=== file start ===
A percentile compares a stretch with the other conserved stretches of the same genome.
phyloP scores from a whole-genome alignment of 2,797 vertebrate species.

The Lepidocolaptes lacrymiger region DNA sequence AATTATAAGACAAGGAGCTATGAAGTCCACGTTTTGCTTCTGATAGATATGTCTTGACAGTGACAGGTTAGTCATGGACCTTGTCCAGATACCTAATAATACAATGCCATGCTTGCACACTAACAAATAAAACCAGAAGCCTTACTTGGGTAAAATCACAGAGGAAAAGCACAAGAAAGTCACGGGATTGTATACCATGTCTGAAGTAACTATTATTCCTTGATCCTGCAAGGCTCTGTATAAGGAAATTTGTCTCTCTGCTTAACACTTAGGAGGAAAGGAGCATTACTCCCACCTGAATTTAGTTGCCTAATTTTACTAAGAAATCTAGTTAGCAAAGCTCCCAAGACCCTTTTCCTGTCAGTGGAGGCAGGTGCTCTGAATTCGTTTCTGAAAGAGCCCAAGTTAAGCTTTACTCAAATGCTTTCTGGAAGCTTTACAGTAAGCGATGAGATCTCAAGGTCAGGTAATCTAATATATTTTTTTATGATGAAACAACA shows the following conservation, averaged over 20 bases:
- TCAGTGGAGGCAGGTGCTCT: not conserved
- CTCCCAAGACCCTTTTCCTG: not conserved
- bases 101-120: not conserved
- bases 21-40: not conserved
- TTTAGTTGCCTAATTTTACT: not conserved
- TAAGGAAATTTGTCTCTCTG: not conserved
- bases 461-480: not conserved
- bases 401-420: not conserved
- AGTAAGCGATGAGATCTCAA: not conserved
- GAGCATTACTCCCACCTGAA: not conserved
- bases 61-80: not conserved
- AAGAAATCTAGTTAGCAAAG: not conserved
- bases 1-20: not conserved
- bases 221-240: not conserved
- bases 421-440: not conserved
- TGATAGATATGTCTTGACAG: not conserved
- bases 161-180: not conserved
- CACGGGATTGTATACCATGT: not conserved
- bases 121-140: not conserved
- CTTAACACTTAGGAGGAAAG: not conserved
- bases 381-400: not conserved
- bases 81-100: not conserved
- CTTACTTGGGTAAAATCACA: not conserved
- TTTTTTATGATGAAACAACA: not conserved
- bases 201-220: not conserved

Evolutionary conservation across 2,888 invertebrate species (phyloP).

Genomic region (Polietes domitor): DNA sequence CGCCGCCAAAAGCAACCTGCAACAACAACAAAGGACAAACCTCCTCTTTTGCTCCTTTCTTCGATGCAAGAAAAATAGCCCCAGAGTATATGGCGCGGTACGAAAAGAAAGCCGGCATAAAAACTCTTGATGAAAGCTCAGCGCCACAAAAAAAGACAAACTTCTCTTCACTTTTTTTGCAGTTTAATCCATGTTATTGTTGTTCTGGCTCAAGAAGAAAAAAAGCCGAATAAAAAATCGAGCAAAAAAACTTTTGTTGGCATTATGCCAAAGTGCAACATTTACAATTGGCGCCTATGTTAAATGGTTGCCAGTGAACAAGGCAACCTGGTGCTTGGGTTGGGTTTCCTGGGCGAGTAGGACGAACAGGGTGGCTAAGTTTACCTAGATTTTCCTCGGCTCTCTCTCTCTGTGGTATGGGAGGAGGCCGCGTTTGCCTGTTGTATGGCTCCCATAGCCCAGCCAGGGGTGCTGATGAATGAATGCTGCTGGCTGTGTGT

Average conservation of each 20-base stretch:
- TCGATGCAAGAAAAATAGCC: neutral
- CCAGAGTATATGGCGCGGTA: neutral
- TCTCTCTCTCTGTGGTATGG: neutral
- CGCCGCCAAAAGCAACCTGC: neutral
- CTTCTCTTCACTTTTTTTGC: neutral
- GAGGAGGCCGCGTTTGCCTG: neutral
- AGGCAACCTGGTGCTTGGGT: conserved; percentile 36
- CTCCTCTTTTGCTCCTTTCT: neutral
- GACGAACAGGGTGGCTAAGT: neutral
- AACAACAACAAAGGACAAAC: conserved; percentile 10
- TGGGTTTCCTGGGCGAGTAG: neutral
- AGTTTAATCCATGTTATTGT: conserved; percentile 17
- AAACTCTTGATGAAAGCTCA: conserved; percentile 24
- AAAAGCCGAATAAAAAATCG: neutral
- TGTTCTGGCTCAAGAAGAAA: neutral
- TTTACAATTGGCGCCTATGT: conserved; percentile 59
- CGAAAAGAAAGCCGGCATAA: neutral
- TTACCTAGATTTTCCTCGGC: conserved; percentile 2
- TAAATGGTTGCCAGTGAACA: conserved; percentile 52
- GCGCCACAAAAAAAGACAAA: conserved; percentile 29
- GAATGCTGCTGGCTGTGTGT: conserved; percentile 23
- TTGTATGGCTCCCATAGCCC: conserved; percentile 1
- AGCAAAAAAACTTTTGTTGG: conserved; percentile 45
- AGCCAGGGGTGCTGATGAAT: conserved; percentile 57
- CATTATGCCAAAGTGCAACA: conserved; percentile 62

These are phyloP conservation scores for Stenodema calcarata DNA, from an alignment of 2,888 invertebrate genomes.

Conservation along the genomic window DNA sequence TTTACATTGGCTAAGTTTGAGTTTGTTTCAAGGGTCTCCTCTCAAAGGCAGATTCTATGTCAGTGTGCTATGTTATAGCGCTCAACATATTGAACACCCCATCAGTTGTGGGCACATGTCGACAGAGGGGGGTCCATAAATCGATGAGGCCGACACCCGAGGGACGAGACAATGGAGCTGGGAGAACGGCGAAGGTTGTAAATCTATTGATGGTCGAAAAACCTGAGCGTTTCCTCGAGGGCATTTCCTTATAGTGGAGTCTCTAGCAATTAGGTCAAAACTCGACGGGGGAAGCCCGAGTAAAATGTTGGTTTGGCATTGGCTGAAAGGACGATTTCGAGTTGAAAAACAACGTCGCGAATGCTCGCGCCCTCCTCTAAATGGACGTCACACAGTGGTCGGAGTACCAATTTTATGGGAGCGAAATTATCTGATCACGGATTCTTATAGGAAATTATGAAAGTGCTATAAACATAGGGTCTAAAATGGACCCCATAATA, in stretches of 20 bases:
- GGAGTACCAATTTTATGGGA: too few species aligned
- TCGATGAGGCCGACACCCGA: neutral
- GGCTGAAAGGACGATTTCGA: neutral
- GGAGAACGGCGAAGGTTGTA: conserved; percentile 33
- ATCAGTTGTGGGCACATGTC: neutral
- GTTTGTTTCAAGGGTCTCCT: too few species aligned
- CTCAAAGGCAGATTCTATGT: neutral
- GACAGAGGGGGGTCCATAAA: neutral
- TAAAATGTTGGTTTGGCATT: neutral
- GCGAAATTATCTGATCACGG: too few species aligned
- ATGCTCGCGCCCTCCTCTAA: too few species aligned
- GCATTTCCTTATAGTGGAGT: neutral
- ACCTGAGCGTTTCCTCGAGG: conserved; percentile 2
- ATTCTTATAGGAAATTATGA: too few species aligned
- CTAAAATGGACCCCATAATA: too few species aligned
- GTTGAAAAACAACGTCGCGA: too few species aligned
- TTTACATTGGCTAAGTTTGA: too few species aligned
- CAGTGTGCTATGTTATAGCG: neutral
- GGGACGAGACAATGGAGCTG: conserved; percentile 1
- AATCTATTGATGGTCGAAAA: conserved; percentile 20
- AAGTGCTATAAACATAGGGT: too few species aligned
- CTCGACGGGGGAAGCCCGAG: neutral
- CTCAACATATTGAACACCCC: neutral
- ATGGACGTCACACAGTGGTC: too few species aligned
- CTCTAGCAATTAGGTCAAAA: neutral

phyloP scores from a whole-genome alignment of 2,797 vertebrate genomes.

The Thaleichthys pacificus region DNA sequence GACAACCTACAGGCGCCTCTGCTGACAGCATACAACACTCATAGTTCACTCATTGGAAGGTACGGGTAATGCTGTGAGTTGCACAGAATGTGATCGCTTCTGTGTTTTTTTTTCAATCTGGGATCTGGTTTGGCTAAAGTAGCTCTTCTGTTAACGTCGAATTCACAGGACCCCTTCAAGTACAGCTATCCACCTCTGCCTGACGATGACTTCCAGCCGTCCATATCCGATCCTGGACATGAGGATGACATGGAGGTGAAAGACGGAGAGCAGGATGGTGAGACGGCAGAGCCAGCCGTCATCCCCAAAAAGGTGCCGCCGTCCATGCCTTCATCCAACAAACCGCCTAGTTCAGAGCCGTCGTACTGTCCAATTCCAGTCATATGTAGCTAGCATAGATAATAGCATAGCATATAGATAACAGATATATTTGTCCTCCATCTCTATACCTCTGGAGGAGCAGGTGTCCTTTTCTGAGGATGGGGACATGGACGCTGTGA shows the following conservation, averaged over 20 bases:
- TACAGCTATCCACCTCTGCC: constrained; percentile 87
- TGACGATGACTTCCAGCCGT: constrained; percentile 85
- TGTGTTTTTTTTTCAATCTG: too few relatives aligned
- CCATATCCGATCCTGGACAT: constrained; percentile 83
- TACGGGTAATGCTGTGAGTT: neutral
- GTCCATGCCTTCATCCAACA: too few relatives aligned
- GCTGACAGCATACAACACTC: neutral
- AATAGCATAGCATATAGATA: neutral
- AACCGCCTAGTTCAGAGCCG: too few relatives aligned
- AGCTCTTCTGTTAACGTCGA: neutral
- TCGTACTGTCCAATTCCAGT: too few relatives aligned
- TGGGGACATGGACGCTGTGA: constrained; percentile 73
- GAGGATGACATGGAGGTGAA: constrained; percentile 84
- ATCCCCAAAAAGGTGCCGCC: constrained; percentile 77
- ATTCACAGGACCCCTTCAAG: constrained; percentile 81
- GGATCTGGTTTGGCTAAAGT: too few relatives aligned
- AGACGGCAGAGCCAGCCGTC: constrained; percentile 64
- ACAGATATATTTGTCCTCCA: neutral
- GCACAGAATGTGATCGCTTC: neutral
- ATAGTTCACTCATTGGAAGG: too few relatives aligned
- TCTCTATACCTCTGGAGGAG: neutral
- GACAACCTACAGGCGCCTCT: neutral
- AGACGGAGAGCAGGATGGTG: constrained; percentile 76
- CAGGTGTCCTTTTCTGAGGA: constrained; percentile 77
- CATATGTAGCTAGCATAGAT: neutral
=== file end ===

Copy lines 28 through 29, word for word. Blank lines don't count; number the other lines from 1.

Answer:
- bases 201-220: not conserved

Evolutionary conservation across 2,888 invertebrate species (phyloP).